Shaped by the new programming team of Nat Lall and Jamie Rea with new producer Indigo Korres, highlights at the five day celebration of films made by and for the LGBTQIA+ community include:
- An opening night bonanza of the best in new Scottish queer filmmaking with a poetic film in British Sign Language (Affirmation #6), selections from queer Black artists from Fringe of Colour (Ixwa Blue, Space 2: We’ve Come A Long Way, black queer nature poem for khadijah (and all of us)), sweet musings on trans life in Glasgow (You can run), and lots more. Audiences are encouraged to join the festival team and filmmakers for a celebratory drink after the screening (6 October)
- A focus on contemporary LGBTQIA+ experiences across the globe, including the joy and vulnerability of life in Queer Asia (7 October), a raw look into the diverse cultures of Queer Brazil (8 October)
- Rollick/Dance: From dirty to sensuous, a night of queer music videos and dance interpretations that encourage us to be carefree, to frolic, and to ponder the links that bind us all together as a community (7 October)
- Artist, writer, and educator Linda Stupart screening their new experimental moving image work After the Ice, the Deluge, inspired by their research in the Arctic (7 October; in partnership with LUX Scotland)
- A funny and disturbing, erotic and proud exploration of all things kinky in Spill Your Kinky (kink). Films that focus on how we view and experience sex in an age of technology from the seemingly simple to the more extreme, followed by a conversation with a conversation with trans artist Ivor MacAskill and non-binary artist Rosana Cade (8 October).
- A spooky Horror Hour in collaboration with feminist horror film collective Final Girls Berlin, that will dish up furry-legged lesbians, crazy cat ladies and bloodsucking lust in a thrilling and chilling selection (8 October) and a night of Sci-Fi Happening, capturing the wonderful weirdness of contemporary queer sci-fi, from self-duplicating sisters to surplus PEP pills (9 October)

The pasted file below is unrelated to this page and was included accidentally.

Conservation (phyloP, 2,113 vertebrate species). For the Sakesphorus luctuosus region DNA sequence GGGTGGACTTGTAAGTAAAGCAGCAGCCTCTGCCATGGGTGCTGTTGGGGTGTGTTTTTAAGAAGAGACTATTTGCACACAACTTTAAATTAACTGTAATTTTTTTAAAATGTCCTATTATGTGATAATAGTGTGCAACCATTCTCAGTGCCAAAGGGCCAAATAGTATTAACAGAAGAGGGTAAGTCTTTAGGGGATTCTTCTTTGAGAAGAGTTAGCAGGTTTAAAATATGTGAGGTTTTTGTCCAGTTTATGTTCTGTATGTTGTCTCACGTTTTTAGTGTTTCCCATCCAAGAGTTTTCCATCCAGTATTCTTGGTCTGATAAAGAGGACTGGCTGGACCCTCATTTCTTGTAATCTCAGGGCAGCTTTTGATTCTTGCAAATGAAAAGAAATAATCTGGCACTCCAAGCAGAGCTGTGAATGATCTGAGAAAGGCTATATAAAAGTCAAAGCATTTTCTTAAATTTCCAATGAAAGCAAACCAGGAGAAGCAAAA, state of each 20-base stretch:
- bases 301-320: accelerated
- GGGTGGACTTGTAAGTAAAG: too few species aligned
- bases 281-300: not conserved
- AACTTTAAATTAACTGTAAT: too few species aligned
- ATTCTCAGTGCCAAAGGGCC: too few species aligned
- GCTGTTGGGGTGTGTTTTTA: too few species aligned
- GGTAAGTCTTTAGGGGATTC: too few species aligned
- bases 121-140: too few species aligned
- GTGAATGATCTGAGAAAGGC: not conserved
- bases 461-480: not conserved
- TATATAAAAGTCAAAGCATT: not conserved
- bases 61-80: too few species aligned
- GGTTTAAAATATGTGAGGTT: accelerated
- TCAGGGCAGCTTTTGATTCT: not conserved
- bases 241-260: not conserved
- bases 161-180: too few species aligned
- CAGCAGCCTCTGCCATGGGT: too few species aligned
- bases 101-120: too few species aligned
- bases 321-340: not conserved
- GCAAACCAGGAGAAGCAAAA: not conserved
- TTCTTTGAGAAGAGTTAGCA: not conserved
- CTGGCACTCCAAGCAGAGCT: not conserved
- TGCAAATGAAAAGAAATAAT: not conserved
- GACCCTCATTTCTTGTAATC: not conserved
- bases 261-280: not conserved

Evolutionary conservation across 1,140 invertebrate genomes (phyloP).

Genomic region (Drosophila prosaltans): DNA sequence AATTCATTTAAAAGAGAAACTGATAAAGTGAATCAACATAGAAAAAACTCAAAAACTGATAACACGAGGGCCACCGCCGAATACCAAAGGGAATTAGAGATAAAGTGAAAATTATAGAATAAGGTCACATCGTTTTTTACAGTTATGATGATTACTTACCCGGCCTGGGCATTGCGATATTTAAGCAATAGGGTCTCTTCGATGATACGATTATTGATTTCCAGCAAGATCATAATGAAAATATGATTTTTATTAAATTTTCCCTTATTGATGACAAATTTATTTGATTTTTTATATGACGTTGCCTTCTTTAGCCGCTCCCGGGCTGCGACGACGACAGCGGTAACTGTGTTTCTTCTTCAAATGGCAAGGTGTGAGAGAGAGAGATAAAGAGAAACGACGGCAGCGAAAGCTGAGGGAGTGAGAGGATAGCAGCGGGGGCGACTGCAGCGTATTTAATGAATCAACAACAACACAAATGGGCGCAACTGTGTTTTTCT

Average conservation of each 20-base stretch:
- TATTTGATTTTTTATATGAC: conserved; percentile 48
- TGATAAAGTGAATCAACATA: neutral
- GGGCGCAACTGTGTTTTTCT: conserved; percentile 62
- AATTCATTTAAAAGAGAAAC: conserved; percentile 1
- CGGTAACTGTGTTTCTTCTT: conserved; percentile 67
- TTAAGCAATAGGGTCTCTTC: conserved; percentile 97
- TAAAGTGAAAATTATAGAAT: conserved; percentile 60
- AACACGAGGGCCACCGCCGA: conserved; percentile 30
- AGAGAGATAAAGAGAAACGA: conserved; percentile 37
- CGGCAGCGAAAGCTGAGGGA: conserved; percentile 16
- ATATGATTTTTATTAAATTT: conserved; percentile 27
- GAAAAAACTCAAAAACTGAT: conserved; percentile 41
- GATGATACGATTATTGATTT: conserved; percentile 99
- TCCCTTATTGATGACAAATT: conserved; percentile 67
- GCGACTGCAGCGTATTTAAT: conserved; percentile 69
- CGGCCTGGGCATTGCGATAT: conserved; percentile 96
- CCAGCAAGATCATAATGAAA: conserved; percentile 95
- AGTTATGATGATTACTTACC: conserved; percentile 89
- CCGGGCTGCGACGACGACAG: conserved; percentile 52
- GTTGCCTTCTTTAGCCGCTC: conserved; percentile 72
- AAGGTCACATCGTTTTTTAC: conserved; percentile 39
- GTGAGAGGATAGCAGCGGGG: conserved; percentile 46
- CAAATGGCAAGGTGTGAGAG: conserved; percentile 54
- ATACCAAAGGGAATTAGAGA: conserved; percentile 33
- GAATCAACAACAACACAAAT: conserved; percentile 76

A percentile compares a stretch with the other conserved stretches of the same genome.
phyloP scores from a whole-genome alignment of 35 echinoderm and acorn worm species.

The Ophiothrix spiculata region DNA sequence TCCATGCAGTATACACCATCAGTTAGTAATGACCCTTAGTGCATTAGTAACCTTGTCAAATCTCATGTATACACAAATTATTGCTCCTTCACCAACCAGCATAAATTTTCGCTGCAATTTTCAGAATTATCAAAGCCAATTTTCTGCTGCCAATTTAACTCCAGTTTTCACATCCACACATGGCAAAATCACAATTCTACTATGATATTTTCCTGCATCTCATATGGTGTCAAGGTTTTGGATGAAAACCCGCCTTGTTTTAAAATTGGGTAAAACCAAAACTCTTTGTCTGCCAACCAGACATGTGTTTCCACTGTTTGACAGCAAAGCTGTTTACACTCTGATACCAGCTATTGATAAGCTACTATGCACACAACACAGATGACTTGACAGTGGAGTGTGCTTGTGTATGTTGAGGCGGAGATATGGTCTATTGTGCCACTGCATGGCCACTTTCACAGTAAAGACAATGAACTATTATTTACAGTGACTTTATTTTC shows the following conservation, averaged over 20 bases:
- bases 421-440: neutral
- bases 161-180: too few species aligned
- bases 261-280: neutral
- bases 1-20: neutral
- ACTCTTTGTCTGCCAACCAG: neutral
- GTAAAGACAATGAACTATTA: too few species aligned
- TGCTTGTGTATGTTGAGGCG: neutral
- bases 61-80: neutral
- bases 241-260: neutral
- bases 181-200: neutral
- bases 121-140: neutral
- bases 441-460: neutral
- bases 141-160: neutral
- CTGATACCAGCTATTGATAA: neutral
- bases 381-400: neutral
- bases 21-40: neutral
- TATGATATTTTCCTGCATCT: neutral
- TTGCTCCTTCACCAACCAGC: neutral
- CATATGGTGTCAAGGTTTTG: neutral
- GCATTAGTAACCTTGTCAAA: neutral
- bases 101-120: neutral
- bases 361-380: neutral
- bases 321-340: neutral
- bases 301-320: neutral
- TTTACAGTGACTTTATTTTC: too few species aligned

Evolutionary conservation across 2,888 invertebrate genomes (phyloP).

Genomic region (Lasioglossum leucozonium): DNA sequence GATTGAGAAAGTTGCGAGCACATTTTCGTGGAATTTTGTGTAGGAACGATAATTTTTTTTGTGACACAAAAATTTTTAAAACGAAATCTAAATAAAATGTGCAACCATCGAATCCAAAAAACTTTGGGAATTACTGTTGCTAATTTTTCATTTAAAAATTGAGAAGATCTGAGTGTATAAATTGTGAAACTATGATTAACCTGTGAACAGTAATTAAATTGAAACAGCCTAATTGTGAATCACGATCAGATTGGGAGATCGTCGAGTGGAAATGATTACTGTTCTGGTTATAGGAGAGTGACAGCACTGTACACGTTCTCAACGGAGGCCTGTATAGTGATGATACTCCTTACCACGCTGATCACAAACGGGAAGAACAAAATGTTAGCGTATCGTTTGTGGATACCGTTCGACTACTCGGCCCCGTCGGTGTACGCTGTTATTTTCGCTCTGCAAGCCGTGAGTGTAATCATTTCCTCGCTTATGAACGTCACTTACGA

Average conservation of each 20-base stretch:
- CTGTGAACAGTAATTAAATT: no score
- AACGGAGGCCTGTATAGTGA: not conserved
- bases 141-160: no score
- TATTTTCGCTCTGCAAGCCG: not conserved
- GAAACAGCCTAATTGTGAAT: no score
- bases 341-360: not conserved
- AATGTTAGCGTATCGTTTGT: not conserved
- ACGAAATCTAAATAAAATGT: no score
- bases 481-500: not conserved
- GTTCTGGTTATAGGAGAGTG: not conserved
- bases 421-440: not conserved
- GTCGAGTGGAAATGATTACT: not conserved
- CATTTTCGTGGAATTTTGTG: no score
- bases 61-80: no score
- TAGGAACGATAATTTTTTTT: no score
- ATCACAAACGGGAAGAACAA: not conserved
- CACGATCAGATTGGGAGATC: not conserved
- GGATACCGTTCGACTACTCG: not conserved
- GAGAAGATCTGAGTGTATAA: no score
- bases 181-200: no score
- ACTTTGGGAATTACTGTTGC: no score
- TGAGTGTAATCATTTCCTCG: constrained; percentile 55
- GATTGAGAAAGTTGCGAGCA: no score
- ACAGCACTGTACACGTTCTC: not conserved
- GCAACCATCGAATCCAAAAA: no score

- A groundbreaking showcase of films from British and International deaf filmmakers telling stories of love, understanding, and courage in A New Chapter Begins (9 October)
- The chance to dust of your plaid skirt for a rare big screen outing of lesbian cult classic D.E.B.S, the smart and sexy spy spoof about love at first gun sight (9 October)
- A look at what the worlds and realms of gaming can mean to the queer community in GA(Y)MERS, a series of shorts on gender and gaming, including Jamie Jankowic’s a woman on the internet. (10 October)
- A screening of Rhys Ernst’s multi award-winning feature debut Adam, which first screened at Sundance in 2019. A cis teenager meets the girl of his dreams when hanging out with his older sister’s queer activist community in NYC- but how can he tell her he’s not the trans man she thinks he is? Following the screening, local trans men and trans masculine activists will chat about the lack of transmasculine representation, the pressure of being a representative, and cancel culture in activist scenes (10 October)